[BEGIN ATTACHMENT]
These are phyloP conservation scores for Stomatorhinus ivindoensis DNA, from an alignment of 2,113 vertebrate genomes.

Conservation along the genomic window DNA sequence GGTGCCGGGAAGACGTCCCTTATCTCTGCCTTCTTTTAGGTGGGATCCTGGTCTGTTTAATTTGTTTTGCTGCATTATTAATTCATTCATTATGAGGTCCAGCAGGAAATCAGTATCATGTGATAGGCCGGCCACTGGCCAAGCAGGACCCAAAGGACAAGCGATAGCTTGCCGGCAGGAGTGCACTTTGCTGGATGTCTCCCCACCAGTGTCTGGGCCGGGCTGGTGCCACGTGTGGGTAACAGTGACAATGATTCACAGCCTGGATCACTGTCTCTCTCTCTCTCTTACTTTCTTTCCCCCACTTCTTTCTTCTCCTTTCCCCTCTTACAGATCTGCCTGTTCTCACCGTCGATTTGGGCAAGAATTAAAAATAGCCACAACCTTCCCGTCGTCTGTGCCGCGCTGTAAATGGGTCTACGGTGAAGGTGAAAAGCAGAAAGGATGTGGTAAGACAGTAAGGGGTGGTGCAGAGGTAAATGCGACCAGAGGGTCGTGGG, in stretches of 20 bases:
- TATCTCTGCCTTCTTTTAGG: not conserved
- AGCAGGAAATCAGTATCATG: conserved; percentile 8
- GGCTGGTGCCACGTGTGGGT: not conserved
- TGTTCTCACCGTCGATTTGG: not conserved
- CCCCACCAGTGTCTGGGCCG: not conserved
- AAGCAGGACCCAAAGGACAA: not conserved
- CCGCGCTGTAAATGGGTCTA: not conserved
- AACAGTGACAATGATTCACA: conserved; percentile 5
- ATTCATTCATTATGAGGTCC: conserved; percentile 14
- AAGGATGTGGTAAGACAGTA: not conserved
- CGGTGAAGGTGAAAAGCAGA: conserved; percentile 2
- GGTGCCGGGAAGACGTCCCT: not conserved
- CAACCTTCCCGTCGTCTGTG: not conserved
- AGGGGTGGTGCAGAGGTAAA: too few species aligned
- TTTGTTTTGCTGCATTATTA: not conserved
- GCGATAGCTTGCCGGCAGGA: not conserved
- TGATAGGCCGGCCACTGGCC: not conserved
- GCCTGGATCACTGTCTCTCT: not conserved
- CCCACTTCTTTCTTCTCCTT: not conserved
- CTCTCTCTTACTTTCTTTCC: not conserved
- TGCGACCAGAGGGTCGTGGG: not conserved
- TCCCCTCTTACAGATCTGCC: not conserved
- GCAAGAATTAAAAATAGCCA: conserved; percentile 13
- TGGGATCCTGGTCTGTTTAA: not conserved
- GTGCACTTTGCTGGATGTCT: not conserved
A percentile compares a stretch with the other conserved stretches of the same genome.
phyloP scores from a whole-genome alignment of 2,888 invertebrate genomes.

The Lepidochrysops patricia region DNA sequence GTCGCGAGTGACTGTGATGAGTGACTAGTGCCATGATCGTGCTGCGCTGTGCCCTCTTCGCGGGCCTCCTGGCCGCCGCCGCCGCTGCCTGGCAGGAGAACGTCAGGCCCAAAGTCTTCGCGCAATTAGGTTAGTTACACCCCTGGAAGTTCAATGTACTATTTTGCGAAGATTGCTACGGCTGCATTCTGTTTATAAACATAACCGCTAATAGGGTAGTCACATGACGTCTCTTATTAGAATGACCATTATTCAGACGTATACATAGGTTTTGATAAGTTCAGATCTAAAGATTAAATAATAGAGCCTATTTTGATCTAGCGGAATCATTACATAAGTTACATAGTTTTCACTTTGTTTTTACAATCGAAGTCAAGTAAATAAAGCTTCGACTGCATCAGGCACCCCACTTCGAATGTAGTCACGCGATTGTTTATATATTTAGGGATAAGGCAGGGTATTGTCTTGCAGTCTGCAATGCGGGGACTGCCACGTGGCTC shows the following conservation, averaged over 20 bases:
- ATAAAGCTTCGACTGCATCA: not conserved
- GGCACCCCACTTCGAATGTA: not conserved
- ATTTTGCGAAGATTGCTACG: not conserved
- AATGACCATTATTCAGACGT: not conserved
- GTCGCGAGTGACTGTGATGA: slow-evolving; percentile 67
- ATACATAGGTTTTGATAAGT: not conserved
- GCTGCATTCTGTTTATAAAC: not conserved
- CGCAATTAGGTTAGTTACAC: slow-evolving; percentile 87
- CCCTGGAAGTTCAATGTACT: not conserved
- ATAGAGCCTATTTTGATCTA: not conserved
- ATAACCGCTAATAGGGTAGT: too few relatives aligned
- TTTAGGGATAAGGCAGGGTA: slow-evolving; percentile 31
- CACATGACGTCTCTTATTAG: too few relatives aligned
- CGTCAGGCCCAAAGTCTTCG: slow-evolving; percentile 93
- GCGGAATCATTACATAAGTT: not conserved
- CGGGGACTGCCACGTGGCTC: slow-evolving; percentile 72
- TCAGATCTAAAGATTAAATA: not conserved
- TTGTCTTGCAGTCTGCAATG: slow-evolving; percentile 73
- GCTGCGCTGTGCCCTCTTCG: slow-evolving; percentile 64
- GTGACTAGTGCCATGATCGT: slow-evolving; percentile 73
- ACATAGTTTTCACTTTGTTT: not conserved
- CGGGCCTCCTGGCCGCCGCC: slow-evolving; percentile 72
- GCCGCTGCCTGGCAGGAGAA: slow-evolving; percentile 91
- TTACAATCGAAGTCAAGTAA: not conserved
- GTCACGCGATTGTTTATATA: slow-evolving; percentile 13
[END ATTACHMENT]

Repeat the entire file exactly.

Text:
These are phyloP conservation scores for Stomatorhinus ivindoensis DNA, from an alignment of 2,113 vertebrate genomes.

Conservation along the genomic window DNA sequence GGTGCCGGGAAGACGTCCCTTATCTCTGCCTTCTTTTAGGTGGGATCCTGGTCTGTTTAATTTGTTTTGCTGCATTATTAATTCATTCATTATGAGGTCCAGCAGGAAATCAGTATCATGTGATAGGCCGGCCACTGGCCAAGCAGGACCCAAAGGACAAGCGATAGCTTGCCGGCAGGAGTGCACTTTGCTGGATGTCTCCCCACCAGTGTCTGGGCCGGGCTGGTGCCACGTGTGGGTAACAGTGACAATGATTCACAGCCTGGATCACTGTCTCTCTCTCTCTCTTACTTTCTTTCCCCCACTTCTTTCTTCTCCTTTCCCCTCTTACAGATCTGCCTGTTCTCACCGTCGATTTGGGCAAGAATTAAAAATAGCCACAACCTTCCCGTCGTCTGTGCCGCGCTGTAAATGGGTCTACGGTGAAGGTGAAAAGCAGAAAGGATGTGGTAAGACAGTAAGGGGTGGTGCAGAGGTAAATGCGACCAGAGGGTCGTGGG, in stretches of 20 bases:
- TATCTCTGCCTTCTTTTAGG: not conserved
- AGCAGGAAATCAGTATCATG: conserved; percentile 8
- GGCTGGTGCCACGTGTGGGT: not conserved
- TGTTCTCACCGTCGATTTGG: not conserved
- CCCCACCAGTGTCTGGGCCG: not conserved
- AAGCAGGACCCAAAGGACAA: not conserved
- CCGCGCTGTAAATGGGTCTA: not conserved
- AACAGTGACAATGATTCACA: conserved; percentile 5
- ATTCATTCATTATGAGGTCC: conserved; percentile 14
- AAGGATGTGGTAAGACAGTA: not conserved
- CGGTGAAGGTGAAAAGCAGA: conserved; percentile 2
- GGTGCCGGGAAGACGTCCCT: not conserved
- CAACCTTCCCGTCGTCTGTG: not conserved
- AGGGGTGGTGCAGAGGTAAA: too few species aligned
- TTTGTTTTGCTGCATTATTA: not conserved
- GCGATAGCTTGCCGGCAGGA: not conserved
- TGATAGGCCGGCCACTGGCC: not conserved
- GCCTGGATCACTGTCTCTCT: not conserved
- CCCACTTCTTTCTTCTCCTT: not conserved
- CTCTCTCTTACTTTCTTTCC: not conserved
- TGCGACCAGAGGGTCGTGGG: not conserved
- TCCCCTCTTACAGATCTGCC: not conserved
- GCAAGAATTAAAAATAGCCA: conserved; percentile 13
- TGGGATCCTGGTCTGTTTAA: not conserved
- GTGCACTTTGCTGGATGTCT: not conserved
A percentile compares a stretch with the other conserved stretches of the same genome.
phyloP scores from a whole-genome alignment of 2,888 invertebrate genomes.

The Lepidochrysops patricia region DNA sequence GTCGCGAGTGACTGTGATGAGTGACTAGTGCCATGATCGTGCTGCGCTGTGCCCTCTTCGCGGGCCTCCTGGCCGCCGCCGCCGCTGCCTGGCAGGAGAACGTCAGGCCCAAAGTCTTCGCGCAATTAGGTTAGTTACACCCCTGGAAGTTCAATGTACTATTTTGCGAAGATTGCTACGGCTGCATTCTGTTTATAAACATAACCGCTAATAGGGTAGTCACATGACGTCTCTTATTAGAATGACCATTATTCAGACGTATACATAGGTTTTGATAAGTTCAGATCTAAAGATTAAATAATAGAGCCTATTTTGATCTAGCGGAATCATTACATAAGTTACATAGTTTTCACTTTGTTTTTACAATCGAAGTCAAGTAAATAAAGCTTCGACTGCATCAGGCACCCCACTTCGAATGTAGTCACGCGATTGTTTATATATTTAGGGATAAGGCAGGGTATTGTCTTGCAGTCTGCAATGCGGGGACTGCCACGTGGCTC shows the following conservation, averaged over 20 bases:
- ATAAAGCTTCGACTGCATCA: not conserved
- GGCACCCCACTTCGAATGTA: not conserved
- ATTTTGCGAAGATTGCTACG: not conserved
- AATGACCATTATTCAGACGT: not conserved
- GTCGCGAGTGACTGTGATGA: slow-evolving; percentile 67
- ATACATAGGTTTTGATAAGT: not conserved
- GCTGCATTCTGTTTATAAAC: not conserved
- CGCAATTAGGTTAGTTACAC: slow-evolving; percentile 87
- CCCTGGAAGTTCAATGTACT: not conserved
- ATAGAGCCTATTTTGATCTA: not conserved
- ATAACCGCTAATAGGGTAGT: too few relatives aligned
- TTTAGGGATAAGGCAGGGTA: slow-evolving; percentile 31
- CACATGACGTCTCTTATTAG: too few relatives aligned
- CGTCAGGCCCAAAGTCTTCG: slow-evolving; percentile 93
- GCGGAATCATTACATAAGTT: not conserved
- CGGGGACTGCCACGTGGCTC: slow-evolving; percentile 72
- TCAGATCTAAAGATTAAATA: not conserved
- TTGTCTTGCAGTCTGCAATG: slow-evolving; percentile 73
- GCTGCGCTGTGCCCTCTTCG: slow-evolving; percentile 64
- GTGACTAGTGCCATGATCGT: slow-evolving; percentile 73
- ACATAGTTTTCACTTTGTTT: not conserved
- CGGGCCTCCTGGCCGCCGCC: slow-evolving; percentile 72
- GCCGCTGCCTGGCAGGAGAA: slow-evolving; percentile 91
- TTACAATCGAAGTCAAGTAA: not conserved
- GTCACGCGATTGTTTATATA: slow-evolving; percentile 13